The beautiful thing about the theological conundrum that astrology presented was that it forced Christians to show how theology and science were related. For Medievals, these were not hugely divided disciplines which would never ordinarily interact. The world the Bible described and the world natural philosophy described were one in the same, and so theological issues were in fact very likely to have an impact on scientific views, and vice versa.

That, I think, is a sense of unity worth recovering—the idea that the God who made the heavens is the same God who was incarnate in the person of Jesus Christ, and so the truths of His world and the truths of his Word are not separate from one another. Perhaps it is good that the problem of astrological determinism died, but it also exactly the sort of theological-scientific problem we should expect to see in God’s universe.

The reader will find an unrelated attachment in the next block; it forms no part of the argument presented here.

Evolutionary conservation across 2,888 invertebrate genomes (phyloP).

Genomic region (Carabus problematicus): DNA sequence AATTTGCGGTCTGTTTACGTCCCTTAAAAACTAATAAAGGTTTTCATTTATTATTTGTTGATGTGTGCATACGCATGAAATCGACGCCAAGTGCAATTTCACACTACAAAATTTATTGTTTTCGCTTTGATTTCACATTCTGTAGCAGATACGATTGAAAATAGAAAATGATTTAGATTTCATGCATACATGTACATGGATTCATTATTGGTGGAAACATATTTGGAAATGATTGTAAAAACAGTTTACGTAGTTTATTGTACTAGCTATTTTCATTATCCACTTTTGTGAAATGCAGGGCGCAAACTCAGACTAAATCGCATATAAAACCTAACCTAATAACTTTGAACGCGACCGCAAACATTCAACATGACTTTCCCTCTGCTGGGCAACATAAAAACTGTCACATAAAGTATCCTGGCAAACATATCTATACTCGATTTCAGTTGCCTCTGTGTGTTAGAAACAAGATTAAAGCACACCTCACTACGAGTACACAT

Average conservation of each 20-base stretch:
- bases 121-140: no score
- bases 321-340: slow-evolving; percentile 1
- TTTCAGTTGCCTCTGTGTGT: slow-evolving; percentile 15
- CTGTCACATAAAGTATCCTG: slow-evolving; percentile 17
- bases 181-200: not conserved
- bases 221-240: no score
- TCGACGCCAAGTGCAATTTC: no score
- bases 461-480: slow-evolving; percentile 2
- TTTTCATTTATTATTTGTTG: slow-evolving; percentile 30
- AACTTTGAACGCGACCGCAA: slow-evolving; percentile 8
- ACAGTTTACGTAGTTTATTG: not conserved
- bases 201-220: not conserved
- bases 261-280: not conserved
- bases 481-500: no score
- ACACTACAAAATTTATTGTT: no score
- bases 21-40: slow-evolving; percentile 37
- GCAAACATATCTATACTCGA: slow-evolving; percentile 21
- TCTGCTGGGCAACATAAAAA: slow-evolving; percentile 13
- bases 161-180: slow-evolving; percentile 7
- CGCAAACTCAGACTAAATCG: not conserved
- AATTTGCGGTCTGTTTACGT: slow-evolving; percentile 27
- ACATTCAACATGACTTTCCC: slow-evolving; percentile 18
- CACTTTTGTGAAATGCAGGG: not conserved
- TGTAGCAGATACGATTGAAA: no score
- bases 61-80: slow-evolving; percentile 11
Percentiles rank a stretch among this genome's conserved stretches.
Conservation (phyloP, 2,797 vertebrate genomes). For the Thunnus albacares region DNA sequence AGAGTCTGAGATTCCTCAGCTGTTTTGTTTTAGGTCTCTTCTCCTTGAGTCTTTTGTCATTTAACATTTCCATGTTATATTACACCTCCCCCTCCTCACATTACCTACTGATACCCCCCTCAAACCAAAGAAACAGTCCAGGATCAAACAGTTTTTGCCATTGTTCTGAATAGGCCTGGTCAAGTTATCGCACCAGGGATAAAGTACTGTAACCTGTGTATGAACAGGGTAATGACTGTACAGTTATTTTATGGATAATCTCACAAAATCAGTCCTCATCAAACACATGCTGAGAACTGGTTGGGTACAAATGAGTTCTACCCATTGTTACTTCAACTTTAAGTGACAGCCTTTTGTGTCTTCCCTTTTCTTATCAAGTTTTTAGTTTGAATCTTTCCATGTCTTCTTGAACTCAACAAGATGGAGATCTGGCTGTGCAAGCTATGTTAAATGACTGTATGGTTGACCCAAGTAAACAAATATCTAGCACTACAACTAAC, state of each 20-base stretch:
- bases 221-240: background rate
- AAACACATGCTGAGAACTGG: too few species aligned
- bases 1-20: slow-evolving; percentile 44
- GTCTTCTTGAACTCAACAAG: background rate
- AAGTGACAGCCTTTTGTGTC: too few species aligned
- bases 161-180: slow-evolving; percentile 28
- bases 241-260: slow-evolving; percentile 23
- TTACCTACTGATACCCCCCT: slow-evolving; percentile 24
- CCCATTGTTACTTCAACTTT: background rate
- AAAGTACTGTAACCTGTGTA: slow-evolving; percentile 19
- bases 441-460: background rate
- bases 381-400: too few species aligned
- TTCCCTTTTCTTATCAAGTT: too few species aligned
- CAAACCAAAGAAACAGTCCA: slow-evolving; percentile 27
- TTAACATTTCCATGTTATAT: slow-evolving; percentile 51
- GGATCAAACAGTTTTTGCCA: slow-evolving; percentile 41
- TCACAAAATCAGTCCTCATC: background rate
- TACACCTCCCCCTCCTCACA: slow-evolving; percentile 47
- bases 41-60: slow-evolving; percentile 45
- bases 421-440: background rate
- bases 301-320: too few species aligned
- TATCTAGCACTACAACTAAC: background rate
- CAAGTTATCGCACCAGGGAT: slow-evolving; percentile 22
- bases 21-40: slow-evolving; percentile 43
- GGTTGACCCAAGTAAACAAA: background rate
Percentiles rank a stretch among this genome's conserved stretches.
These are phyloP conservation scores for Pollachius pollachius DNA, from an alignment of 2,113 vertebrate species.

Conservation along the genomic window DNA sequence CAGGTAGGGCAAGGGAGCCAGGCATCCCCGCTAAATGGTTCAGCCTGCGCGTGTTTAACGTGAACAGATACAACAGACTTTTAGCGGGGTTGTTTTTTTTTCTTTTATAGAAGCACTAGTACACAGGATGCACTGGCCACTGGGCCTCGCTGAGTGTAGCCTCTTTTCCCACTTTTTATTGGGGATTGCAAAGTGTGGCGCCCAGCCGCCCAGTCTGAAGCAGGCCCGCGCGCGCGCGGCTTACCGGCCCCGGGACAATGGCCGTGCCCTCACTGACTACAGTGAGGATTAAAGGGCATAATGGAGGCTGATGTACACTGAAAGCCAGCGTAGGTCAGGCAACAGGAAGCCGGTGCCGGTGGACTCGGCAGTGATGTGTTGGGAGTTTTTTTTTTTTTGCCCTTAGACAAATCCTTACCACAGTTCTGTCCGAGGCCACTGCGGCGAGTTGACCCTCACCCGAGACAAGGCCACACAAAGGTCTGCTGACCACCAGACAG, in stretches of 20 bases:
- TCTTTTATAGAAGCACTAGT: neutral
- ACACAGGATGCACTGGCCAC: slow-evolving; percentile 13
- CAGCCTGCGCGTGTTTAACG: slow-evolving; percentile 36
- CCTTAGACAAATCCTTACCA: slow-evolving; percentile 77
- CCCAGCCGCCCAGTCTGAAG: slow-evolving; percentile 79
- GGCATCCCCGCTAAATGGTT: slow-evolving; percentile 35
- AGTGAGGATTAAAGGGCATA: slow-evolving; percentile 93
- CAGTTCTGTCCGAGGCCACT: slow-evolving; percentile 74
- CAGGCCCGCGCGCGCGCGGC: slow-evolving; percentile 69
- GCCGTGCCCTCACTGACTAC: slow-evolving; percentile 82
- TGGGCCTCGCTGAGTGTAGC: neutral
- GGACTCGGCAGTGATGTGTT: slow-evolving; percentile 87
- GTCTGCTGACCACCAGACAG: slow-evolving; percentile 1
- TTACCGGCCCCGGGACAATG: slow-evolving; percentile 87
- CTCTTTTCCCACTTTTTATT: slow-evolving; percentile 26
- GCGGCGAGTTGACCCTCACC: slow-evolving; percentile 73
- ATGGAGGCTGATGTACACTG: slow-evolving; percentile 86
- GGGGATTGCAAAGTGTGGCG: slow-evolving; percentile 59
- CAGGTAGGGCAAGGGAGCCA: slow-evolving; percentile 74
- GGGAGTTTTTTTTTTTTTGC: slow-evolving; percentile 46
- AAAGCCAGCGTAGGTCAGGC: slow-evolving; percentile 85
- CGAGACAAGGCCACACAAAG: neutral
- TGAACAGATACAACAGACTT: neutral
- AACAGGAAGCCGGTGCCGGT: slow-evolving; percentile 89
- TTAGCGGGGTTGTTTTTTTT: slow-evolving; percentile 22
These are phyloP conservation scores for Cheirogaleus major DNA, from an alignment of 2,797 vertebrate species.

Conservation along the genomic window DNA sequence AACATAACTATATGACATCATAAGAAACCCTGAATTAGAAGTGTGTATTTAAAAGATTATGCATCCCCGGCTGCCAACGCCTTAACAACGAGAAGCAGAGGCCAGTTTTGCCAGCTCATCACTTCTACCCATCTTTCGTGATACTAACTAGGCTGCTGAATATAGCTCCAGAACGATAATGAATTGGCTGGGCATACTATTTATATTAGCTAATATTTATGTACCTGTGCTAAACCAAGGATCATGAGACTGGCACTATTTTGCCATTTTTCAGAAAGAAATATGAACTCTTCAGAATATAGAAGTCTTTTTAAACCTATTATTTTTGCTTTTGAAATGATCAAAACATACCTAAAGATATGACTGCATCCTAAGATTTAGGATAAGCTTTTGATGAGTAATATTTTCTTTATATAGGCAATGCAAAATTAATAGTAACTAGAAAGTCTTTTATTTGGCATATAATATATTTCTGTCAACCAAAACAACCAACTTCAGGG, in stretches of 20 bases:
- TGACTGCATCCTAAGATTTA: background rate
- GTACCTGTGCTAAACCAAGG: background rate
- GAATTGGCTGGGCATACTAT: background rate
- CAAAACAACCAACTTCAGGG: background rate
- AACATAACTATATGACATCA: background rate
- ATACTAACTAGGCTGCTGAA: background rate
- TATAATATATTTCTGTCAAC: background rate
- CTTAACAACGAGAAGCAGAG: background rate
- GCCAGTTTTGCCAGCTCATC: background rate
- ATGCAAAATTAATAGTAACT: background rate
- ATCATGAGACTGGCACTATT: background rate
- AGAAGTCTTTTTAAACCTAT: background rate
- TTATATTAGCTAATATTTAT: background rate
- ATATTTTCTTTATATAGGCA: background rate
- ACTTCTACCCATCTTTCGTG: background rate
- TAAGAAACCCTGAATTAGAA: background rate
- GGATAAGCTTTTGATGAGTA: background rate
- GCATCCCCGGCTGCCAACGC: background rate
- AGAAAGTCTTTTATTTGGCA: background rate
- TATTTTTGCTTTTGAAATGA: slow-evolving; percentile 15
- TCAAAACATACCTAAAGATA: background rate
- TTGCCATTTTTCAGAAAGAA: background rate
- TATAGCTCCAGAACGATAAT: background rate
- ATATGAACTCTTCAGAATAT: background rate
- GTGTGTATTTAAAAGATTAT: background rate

[1] Michael D. Bailey, Magic and Superstition in Europe, pgs. 93-94.

[2] C. S. Lewis, The Discarded Image. (2009 printing from Cambridge University Press.) pg. 110.

[3] Lewis, pgs. 103-104.

[4] Bailey, pg. 98.

[5] Bailey, pg. 98.

[6] Thomas Aquinas, Compendium of Theology, translated by Cyril Vollert, with New Introduction by Richard Munkelt. Angelico Press. Pg. 133/chapter 127.

[7] Aquinas, pg. 134/chapter 127.

[8] Lewis, pg. 153.

[9] Lewis, pg. 154.

[10] Lewis, pg. 157.

[11] Aquinas, pg. 135.

[12] Aquinas, pg. 135.

[13] Bailey, pg. 98.